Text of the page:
Roy was personally invested in the revival of animation, which had been the Disney Co.’s heart and soul. Sito told IBD that when it came to making decisions about the quality of the products, Roy used to growl, “I have to care. My name’s on the damn door.”
The entire management team focused on bringing that sense of quality back to Disney films, Sito says. That was partly due to outside competition; former Disney animator Don Bluth had left and was producing popular animated films such as 1986’s “An American Tail.”
Katzenberg used to liken Disney’s status as synonymous with quality family entertainment just as the Kleenex brand is to tissues.
“It was very exciting at the time, because as artists we always had faith in the art of animation and its ability to entertain,” Sito said.
Disney’s new successes also showed Hollywood that animation could be big business again. The Lucasfilm spinoff Pixar had enormous hits with “Toy Story,” “Finding Nemo” and other films before being bought by Disney in 2006. And Katzenberg had hits like the “Shrek” films at DreamWorks Animation (DWA) after leaving Disney.
Eisner, who was president of Paramount Pictures when Disney tapped him for the CEO job, also knew that there was value in live-action, non-G-rated movie fare. Disney had established Touchstone Films in 1983, before Eisner started, and had even had a hit with the Tom Hanks comedy “Splash.”
Eisner gave Touchstone lots of attention, and Touchstone hits such as “Outrageous Fortune,” “Ruthless People” and “Pretty Woman” were box-office gold.
Eisner also expanded the moneymaking theme parks. He broadened Walt Disney World in Orlando, Fla., via a partnership with MGM for a studio-themed entertainment park, which opened in 1989.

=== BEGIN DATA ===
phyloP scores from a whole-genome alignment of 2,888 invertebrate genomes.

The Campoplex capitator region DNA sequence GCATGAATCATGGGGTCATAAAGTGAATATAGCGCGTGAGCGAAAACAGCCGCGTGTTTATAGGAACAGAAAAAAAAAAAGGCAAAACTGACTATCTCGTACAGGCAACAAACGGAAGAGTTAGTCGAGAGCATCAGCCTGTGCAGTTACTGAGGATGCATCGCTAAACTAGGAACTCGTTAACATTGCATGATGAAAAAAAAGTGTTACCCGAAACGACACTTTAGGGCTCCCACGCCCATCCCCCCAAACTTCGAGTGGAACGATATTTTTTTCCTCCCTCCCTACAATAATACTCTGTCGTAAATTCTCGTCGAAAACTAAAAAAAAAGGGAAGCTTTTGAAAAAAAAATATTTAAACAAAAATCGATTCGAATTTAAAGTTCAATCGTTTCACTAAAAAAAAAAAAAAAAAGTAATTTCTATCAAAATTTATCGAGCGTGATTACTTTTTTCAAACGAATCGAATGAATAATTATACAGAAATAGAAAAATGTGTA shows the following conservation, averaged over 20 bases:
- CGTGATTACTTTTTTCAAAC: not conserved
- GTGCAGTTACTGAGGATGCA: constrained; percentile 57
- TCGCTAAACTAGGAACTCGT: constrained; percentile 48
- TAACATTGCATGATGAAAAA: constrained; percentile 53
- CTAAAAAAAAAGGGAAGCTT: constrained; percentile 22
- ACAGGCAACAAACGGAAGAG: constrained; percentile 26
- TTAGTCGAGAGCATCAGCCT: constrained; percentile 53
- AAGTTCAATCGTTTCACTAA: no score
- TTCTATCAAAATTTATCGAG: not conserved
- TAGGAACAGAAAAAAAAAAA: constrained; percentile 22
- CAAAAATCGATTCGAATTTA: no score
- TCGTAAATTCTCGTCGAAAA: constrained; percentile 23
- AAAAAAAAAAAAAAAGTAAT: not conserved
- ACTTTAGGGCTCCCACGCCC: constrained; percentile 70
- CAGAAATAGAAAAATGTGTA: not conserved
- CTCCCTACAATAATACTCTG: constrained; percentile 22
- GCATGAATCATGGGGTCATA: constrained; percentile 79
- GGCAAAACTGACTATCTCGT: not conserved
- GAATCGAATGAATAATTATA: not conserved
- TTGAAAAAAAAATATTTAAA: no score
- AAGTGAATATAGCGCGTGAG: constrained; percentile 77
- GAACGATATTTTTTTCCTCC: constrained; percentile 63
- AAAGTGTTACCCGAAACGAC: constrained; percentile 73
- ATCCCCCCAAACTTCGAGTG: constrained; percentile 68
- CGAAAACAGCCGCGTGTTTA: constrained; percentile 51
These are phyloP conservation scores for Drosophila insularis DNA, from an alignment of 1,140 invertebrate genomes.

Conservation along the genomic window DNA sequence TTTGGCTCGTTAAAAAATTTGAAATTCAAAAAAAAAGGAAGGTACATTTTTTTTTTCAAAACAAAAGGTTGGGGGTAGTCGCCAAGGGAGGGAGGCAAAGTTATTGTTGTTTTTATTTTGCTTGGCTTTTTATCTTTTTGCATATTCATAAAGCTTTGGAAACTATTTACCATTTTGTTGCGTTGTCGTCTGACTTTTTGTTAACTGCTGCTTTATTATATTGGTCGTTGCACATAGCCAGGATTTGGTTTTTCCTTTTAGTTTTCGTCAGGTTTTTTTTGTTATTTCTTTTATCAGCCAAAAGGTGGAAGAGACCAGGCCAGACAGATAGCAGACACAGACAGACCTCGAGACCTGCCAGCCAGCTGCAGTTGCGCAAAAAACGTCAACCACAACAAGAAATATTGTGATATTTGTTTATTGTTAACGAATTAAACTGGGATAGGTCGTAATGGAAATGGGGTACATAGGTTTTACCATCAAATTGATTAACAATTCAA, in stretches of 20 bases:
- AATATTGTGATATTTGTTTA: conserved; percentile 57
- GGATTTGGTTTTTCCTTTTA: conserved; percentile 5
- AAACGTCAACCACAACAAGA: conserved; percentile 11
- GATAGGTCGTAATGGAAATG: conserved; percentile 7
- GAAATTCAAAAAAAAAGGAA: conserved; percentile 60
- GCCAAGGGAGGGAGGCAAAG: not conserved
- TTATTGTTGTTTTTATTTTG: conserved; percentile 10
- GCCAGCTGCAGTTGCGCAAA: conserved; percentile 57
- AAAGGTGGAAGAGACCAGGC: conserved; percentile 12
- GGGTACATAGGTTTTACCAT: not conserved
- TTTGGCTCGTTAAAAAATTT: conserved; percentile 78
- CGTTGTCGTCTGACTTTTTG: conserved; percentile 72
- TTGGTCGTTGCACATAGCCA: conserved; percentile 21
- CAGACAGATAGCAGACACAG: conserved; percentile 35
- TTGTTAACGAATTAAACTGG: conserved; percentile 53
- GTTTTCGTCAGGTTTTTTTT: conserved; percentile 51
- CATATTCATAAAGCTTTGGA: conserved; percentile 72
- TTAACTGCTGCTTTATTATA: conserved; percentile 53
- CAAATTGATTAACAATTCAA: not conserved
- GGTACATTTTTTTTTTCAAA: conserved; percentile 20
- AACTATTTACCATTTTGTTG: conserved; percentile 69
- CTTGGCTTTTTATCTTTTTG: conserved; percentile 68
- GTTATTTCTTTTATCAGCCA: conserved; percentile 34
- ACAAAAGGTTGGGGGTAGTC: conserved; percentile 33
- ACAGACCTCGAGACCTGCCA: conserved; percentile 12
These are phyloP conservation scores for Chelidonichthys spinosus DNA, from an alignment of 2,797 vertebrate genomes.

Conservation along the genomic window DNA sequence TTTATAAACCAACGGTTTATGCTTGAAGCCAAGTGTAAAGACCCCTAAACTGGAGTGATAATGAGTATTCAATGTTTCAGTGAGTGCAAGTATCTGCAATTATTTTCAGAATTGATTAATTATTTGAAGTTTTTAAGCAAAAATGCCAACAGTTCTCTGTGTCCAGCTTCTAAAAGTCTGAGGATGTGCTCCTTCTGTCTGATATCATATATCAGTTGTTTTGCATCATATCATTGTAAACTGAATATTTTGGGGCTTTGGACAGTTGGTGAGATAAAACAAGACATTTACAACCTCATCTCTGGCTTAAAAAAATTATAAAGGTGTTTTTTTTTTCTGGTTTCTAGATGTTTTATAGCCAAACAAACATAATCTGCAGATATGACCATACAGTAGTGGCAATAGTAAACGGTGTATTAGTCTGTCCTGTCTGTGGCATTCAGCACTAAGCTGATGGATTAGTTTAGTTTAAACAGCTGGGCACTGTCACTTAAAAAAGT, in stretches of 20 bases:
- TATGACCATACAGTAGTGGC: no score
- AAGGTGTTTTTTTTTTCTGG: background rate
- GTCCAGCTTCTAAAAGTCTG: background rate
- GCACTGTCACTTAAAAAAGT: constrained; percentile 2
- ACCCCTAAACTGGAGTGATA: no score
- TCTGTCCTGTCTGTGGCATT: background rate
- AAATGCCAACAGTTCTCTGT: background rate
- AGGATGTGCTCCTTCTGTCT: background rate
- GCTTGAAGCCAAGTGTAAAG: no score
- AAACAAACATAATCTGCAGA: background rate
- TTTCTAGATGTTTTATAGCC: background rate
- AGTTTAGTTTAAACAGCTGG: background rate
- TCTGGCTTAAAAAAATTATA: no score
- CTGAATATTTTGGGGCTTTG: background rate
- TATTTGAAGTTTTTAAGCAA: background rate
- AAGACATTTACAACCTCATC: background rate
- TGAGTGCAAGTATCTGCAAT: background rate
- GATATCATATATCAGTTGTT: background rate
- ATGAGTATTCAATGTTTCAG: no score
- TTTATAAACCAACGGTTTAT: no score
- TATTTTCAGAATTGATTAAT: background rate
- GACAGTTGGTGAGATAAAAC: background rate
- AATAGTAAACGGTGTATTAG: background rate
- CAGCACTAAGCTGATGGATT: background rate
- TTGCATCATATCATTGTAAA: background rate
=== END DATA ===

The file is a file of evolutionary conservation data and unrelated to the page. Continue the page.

But Eisner thought even bigger. Tokyo Disneyland had opened in 1983, and while it did well, it was considered a missed opportunity because Disney had leased its characters and name to a local concessionaire rather than owning everything in the park outright. Still, Vogel said, “It was quite lucrative, and Europe was the next logical decision.” Eisner began working on establishing a Disneyland in Paris: Euro Disney, which opened in 1992.
Vogel lauds the decision to pursue global expansion. It spread Disney products to consumers around the world and reinforced the brand’s iconic status.
More than that, Eisner’s long-distance shift meant that every interaction that a consumer had with Disney sparked another. A theme-park vacation would remind children of a love for Disney films, and re-viewing an old favorite movie could send a parent to buy a toy with a character’s likeness. Some 22% of Disney’s revenue came from international operations by 1991.
All of those ventures were a prelude to one of Eisner’s biggest steps: buying ABC/Capital Cities in 1996 for $19 billion. “Once they were successful in being able to expand and demonstrate they could take the company to the next level and scale it, the next step was buying ABC,” Dixon said.
The acquisition got Disney a broadcast network along with TV and radio stations — plus ESPN, which at the time had 95 million worldwide viewers. “ESPN was the crown jewel,” Vogel said.
The purchase was especially bold because it guaranteed Disney a network for its programs, Masters notes.
ABC could air new Disney programming, which could be resold as reruns to cable. Yet Disney remained focused on quality entertainment rather than on churning out lots of content to dump on the network, says Cotter.
The sense of rebirth touching the film animators reached the TV division as well, Cotter said: “The more you keep a feeling of fire and ambition under a creative crowd, the more they’re going to rise to the occasion.”
Disney’s market cap increased from $2 billion to $53 billion from 1984 to 1996. Eisner could point to 18 new businesses into which he’d led the company since taking the reins, including professional sports teams, live Broadway shows and Disney stores.
“In the history of American business, this was a great group of people who complemented each other at the same time as expanding demand for American entertainment and rapidly developing technology delivered entertainment in new and different ways,” Dixon said.